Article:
Jacques Tati represents a particular style of European cinema which is contrary to the action of even
the tamest American film and much in love with the art of painting. Films designed to draw the viewer
not to the story but to the content of the frame.
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cast: Jacques Tati, Jean-Pierre Zola, Adrienne Servatie, Alain Becourt, Yvonne Arnaud
director: Jacques Tati
116 minutes (U) 1958
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reviewed by Alan Garside
Mon Oncle (trans: My Uncle) opens with some dogs nosing around a street and
perfectly expresses Tati's style. The humour becomes apparent as the dogs end up gazing comically
through the front gate of a well kept modern house designed by the father of a young boy, to a
clinical exactitude which perfectly expresses the bareness of the man's emotional character. No
wonder the boy prefers the company of his clownish uncle, played by Tati.
The uncle is nothing but trouble wherever he goes, not deliberately but through his
bumbling lack of foresight and total helplessness in a crisis. Mon Oncle pits man against
modernity, where the management class and the upwardly mobile embrace the ideal of the new world and
new technology because it is innovative and exclusive. Against this background Tati is the defective
n'er do well with tired old mac and pipe, allowing the young boy to wander into mild mischief. The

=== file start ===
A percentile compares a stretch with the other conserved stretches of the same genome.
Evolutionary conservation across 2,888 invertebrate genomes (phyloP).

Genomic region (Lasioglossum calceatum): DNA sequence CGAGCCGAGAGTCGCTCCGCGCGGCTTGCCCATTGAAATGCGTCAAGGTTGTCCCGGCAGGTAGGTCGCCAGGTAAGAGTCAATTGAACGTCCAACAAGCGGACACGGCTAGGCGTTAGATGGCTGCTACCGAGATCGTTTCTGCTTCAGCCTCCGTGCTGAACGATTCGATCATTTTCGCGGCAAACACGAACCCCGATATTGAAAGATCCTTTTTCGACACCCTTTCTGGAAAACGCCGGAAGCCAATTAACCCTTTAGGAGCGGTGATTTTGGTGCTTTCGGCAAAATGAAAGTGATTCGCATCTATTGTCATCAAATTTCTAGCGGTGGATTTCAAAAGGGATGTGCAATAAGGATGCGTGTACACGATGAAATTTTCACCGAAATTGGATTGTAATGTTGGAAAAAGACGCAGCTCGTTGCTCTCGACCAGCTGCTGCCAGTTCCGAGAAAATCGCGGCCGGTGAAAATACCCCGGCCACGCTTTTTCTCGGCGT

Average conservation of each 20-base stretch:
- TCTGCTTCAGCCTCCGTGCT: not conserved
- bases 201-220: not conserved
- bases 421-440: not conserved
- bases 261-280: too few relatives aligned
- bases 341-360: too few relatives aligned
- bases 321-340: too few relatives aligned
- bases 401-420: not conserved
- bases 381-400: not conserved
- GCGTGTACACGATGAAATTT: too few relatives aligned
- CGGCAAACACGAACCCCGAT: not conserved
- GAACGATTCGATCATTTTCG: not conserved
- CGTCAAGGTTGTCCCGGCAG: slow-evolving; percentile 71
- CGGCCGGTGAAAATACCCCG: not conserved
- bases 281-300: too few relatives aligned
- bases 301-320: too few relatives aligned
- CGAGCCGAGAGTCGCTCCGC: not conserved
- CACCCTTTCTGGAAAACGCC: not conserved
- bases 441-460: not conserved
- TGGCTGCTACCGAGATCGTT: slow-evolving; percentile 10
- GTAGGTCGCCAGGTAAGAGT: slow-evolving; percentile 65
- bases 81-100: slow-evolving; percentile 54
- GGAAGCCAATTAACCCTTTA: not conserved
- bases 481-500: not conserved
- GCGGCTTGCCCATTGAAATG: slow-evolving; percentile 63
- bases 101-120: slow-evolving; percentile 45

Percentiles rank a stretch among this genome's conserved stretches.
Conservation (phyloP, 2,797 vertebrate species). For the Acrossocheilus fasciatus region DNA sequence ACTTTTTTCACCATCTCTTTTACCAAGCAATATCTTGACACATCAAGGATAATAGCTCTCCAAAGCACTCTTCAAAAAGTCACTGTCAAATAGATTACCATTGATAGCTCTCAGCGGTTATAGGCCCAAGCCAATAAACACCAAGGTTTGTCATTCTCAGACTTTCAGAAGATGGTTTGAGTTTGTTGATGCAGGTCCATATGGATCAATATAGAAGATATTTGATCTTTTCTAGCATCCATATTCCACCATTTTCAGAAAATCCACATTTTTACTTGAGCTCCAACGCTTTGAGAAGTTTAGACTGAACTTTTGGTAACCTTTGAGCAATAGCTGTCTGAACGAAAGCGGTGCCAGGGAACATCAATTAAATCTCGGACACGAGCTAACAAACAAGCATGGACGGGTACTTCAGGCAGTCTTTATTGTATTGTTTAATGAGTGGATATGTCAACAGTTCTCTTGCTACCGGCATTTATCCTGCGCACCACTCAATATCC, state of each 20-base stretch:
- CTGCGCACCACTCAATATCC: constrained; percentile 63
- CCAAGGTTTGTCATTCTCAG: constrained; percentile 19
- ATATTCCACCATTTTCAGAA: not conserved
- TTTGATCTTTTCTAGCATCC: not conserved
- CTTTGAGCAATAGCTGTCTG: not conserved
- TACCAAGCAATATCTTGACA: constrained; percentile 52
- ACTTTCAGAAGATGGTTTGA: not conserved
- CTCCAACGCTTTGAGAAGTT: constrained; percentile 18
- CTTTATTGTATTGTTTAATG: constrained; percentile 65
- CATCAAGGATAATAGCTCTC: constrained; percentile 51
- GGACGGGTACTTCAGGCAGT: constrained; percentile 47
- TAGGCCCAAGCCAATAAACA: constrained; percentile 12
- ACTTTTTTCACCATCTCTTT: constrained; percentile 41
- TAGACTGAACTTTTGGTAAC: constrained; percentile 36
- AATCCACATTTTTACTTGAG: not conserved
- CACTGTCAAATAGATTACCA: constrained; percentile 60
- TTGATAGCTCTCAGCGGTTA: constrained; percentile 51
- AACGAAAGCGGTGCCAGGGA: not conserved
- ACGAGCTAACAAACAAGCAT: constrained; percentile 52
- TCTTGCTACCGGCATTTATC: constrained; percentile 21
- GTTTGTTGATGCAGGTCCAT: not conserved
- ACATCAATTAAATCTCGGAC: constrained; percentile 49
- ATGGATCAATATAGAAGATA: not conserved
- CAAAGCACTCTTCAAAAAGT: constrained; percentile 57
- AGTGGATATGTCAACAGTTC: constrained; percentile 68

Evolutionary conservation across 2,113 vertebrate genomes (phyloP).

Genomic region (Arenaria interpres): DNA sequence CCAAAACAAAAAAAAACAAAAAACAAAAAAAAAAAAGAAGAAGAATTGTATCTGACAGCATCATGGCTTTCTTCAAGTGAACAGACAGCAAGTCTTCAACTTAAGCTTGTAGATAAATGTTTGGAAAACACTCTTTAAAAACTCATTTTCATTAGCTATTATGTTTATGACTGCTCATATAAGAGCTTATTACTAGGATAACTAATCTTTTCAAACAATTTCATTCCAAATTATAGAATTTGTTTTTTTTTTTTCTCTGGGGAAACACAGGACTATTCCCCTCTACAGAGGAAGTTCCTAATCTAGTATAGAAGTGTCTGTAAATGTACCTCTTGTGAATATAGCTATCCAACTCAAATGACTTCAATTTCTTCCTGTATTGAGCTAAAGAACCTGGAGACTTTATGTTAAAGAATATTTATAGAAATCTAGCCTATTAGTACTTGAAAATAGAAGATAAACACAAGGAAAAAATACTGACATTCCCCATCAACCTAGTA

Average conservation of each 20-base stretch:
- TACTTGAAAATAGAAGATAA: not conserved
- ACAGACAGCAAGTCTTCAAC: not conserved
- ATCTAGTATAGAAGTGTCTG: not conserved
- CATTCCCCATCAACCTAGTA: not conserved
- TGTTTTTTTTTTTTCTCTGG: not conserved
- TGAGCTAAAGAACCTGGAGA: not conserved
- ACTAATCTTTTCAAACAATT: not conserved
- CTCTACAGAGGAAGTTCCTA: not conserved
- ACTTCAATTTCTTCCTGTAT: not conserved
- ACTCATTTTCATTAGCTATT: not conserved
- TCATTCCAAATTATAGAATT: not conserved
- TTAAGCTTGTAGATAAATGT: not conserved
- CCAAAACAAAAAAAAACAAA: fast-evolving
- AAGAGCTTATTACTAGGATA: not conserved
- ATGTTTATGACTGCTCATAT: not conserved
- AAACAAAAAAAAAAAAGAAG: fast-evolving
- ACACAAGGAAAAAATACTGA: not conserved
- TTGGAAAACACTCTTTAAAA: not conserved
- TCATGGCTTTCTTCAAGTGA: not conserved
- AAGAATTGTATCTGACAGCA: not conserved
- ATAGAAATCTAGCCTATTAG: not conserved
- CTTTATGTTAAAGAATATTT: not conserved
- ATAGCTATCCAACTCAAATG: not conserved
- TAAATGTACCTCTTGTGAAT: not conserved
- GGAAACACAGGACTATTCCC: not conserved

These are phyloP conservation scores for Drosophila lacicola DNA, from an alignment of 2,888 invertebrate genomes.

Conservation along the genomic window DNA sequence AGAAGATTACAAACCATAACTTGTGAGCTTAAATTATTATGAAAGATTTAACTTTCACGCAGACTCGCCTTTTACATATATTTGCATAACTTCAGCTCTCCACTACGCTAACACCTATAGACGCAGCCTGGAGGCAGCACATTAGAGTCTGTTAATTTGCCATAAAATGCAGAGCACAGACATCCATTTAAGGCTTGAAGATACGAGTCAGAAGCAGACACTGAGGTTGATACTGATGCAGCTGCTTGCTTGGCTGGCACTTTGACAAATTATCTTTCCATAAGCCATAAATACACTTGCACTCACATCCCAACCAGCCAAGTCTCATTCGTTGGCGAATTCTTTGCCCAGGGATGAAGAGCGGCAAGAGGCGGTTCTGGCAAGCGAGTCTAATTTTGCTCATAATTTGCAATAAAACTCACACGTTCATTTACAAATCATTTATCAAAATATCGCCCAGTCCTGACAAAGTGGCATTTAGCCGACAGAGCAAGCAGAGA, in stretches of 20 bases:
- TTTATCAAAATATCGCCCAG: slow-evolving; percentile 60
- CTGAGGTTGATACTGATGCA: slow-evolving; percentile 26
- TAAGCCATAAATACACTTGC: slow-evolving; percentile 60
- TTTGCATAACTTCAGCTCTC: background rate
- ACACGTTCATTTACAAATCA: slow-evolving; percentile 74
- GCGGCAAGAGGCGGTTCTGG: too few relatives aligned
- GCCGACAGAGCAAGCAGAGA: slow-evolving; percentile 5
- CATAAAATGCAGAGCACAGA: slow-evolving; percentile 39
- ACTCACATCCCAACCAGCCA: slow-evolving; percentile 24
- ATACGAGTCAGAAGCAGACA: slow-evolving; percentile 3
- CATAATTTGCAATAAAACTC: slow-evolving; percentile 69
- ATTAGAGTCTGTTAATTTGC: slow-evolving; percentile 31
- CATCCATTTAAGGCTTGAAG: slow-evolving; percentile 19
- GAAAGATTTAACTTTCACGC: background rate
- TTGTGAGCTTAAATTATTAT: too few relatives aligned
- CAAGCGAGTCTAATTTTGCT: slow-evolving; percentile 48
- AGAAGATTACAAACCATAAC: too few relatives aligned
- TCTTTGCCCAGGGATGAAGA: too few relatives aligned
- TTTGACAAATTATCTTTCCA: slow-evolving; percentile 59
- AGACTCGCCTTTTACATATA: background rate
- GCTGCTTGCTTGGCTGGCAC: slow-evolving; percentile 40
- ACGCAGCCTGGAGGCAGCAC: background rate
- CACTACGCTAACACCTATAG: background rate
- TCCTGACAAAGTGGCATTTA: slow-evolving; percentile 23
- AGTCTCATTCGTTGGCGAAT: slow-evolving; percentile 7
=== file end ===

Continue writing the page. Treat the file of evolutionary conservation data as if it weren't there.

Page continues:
irony is that the new technology is as defective as the uncle.
At with all Tati's films, Mon Oncle is virtually silent, relying on the
sight gags of the clown and when they arrive, Tati turns out to be the master of invention. His gags
are always observed, a matter of wry amusement rather than guffaw, though he can deliver those too
with ease. But essentially Tati's great strength is the nature-watch style of comedy filmmaking,
setting up his shot and waiting for the gag to amble along; 'Observe!'. Which is fine if you are of
an up and at 'em temperament. In fact these films were probably perfect in the laid back days of the
mid to late 1960s, simply set on a loop.
Though not as strong as the perfectly balanced Monsieur Hulot's Holiday or
Jour de fete, which are essential, there are many fine moments to be savoured in Mon
previously published in Strange Adventures #52 - December 1993
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